Divided Nanakuli campus up for debate
Worried about young students sharing a campus with teenagers, parents and education officials are considering splitting up Nanakuli High and Intermediate School.
"I think it would be good," said Patty Teruya, chairwoman of the Waianae Coast Neighborhood Board. "At intermediate, the kids are just out of sixth grade. It's kind of like a culture shock."
Concerns about the safety of Nanakuli seventh- and eight-graders grew this year following the arrests of 11 high school students during a fight on campus and the alleged rape of another student outside the schools' gymnasium, said state Rep. Karen Awana, who represents the area.
HEARING BOTH SIDES
What: Community meeting to discuss whether Nanakuli High and Intermediate School should be divided into two campuses
When: Tomorrow from 6 to 8 p.m. at the school's multipurpose room, 89-980 Nanakuli Ave.
"We need to address the public safety issues," said Awana (R, Kalaeloa-Nanakuli).
The school will start a two-hour meeting at 6 p.m. tomorrow to discuss whether the 350 intermediate students should be separated from some 790 high schoolers. The Board of Education asked for the meeting a few weeks ago after hearing from parents of Nanakuli students who are pushing for the change.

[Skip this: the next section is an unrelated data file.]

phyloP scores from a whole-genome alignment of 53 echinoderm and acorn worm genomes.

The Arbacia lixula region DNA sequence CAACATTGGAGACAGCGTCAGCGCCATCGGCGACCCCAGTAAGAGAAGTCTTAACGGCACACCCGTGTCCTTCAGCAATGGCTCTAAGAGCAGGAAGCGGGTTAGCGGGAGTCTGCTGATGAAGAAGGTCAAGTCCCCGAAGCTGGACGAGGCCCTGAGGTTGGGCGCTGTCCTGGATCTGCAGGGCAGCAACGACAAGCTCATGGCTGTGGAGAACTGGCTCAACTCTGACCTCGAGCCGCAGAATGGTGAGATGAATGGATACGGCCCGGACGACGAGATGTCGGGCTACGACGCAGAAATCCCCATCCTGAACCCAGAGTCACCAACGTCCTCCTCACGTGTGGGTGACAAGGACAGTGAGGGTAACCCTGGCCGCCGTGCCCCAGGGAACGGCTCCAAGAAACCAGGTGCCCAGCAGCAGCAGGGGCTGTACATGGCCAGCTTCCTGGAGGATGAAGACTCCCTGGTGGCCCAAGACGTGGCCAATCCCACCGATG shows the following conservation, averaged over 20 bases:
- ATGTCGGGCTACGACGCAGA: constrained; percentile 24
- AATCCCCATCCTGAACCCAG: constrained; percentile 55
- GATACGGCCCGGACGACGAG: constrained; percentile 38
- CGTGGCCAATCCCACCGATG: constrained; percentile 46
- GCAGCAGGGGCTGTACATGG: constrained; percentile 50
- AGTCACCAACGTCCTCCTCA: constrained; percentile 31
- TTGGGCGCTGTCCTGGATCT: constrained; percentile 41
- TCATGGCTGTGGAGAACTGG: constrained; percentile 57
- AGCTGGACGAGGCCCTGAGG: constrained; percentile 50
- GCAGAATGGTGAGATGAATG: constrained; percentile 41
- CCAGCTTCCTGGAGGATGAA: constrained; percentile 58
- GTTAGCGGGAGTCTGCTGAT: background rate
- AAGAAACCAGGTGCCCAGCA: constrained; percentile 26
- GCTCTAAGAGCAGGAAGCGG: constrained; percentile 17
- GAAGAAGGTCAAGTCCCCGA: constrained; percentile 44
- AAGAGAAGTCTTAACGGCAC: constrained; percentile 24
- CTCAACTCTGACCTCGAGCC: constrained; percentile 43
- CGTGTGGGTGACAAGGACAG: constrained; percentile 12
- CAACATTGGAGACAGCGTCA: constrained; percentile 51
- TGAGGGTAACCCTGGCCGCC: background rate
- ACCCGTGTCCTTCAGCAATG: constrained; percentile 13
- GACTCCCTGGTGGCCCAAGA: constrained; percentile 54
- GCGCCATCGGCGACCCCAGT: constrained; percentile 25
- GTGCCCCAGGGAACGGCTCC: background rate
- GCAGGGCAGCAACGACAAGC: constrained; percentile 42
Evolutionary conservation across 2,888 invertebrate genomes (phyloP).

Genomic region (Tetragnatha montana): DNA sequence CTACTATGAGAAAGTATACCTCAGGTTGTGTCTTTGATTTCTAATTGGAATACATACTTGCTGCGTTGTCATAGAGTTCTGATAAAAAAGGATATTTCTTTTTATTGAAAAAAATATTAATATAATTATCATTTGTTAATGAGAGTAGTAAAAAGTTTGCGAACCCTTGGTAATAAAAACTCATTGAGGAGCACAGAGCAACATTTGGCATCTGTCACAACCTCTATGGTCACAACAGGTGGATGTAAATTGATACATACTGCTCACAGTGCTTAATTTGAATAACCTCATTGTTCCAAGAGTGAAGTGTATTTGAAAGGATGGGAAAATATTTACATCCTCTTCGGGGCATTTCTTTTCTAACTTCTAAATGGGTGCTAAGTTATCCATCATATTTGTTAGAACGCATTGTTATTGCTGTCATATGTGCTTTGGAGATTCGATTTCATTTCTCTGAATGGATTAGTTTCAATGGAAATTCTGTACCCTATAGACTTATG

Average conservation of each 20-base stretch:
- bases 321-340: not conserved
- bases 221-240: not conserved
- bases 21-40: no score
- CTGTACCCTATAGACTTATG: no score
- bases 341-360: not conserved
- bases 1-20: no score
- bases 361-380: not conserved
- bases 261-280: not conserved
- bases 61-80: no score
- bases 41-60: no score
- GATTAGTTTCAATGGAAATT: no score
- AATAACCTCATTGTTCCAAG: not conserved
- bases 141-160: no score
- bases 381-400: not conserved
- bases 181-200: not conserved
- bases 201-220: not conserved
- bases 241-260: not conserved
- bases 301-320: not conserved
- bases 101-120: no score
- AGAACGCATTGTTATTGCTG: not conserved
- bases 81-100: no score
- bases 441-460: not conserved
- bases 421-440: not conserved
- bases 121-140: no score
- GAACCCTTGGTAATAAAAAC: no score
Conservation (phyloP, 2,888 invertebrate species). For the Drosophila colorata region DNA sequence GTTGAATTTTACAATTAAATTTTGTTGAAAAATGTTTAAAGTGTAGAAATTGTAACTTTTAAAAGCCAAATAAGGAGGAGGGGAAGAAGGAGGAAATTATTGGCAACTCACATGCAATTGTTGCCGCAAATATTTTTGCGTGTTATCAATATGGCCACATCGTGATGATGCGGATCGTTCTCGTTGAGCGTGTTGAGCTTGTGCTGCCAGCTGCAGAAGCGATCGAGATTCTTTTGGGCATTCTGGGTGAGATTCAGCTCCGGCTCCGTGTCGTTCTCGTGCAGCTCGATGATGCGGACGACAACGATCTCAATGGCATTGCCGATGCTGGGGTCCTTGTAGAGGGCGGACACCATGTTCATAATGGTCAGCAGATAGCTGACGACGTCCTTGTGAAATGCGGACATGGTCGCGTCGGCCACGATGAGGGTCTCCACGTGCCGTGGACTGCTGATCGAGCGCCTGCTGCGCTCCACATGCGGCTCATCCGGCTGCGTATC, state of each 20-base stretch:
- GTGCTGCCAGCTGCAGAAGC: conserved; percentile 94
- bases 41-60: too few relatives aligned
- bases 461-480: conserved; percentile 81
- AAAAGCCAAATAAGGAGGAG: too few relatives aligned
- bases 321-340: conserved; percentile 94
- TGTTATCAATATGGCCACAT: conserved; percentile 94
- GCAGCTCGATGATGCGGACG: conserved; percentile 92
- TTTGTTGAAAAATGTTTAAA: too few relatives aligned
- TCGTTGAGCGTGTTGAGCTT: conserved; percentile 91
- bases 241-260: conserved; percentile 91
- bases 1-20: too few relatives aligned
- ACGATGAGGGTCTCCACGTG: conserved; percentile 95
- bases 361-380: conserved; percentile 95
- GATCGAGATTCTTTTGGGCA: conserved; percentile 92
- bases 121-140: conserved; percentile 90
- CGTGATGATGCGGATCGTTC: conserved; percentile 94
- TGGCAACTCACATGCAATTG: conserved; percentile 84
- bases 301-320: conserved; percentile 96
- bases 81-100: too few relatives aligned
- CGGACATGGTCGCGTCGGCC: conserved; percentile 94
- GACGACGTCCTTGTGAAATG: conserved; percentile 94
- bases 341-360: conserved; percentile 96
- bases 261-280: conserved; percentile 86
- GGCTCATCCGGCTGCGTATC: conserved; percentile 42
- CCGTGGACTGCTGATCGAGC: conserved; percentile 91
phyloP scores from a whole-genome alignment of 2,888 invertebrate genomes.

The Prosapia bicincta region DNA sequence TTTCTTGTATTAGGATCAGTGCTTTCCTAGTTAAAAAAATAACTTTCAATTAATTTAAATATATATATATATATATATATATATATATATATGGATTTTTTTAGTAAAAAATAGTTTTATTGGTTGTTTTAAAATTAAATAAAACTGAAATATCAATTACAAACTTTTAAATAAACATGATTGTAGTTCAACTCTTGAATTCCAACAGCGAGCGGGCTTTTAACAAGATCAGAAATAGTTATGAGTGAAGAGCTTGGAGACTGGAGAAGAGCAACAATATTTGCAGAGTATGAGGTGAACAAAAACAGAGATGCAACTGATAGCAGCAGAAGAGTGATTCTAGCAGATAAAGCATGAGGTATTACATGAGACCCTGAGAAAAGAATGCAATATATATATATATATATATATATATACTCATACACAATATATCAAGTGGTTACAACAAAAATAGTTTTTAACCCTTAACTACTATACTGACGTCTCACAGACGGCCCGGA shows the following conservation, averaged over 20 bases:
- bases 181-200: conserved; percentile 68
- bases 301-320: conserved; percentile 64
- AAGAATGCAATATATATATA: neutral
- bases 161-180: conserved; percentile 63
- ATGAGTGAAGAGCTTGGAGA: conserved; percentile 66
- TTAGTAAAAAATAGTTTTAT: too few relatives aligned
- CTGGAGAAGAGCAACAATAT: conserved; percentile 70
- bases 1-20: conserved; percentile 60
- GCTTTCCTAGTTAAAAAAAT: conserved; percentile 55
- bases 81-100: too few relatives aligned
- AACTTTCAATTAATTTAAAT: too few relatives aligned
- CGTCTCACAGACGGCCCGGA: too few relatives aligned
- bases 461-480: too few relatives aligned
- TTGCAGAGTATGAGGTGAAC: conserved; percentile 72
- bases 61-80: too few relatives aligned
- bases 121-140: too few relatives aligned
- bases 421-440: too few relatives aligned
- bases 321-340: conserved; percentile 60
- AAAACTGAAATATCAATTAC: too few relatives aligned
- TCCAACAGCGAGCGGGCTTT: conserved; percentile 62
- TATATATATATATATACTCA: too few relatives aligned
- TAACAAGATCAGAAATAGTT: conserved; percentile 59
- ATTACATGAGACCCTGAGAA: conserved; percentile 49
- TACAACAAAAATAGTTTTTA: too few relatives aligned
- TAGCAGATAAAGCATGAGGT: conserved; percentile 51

"What you will hear often is like a senior dating a sixth-grader. They always use extreme examples like that," said school board Chairwoman Karen Knudsen. The meeting, she added, is "to make sure we weren't just hearing from one faction, which so often is the case."
While proponents have suggested changing bell schedules and even erecting a fence to separate the schools, Principal Levi Chang said the school would favor building a new campus for the intermediate students.
"The ideal scenario for me would be if we could find some land and put the middle school down by Farrington Highway," he said. "But with money and land as it is, I don't know if that would come about."
The state Department of Education is studying the costs and feasibility of dividing the school. Relocating the intermediate students to a new site would be more expensive because new administrators and staff would need to be hired, said Department of Education spokesman Greg Knudsen.
Nanakuli is just one of six high schools statewide that still share cafeteria, athletic facilities and library with intermediate students, according to the department. The last public school to be split was the former Molokai High and Intermediate School.
Starting in the 2004-05 school year, an "imaginary line" established between that school's cafeteria and library limited access to the upper campus to seventh- and eight-graders, said Molokai Intermediate Principal Gary Zukeran.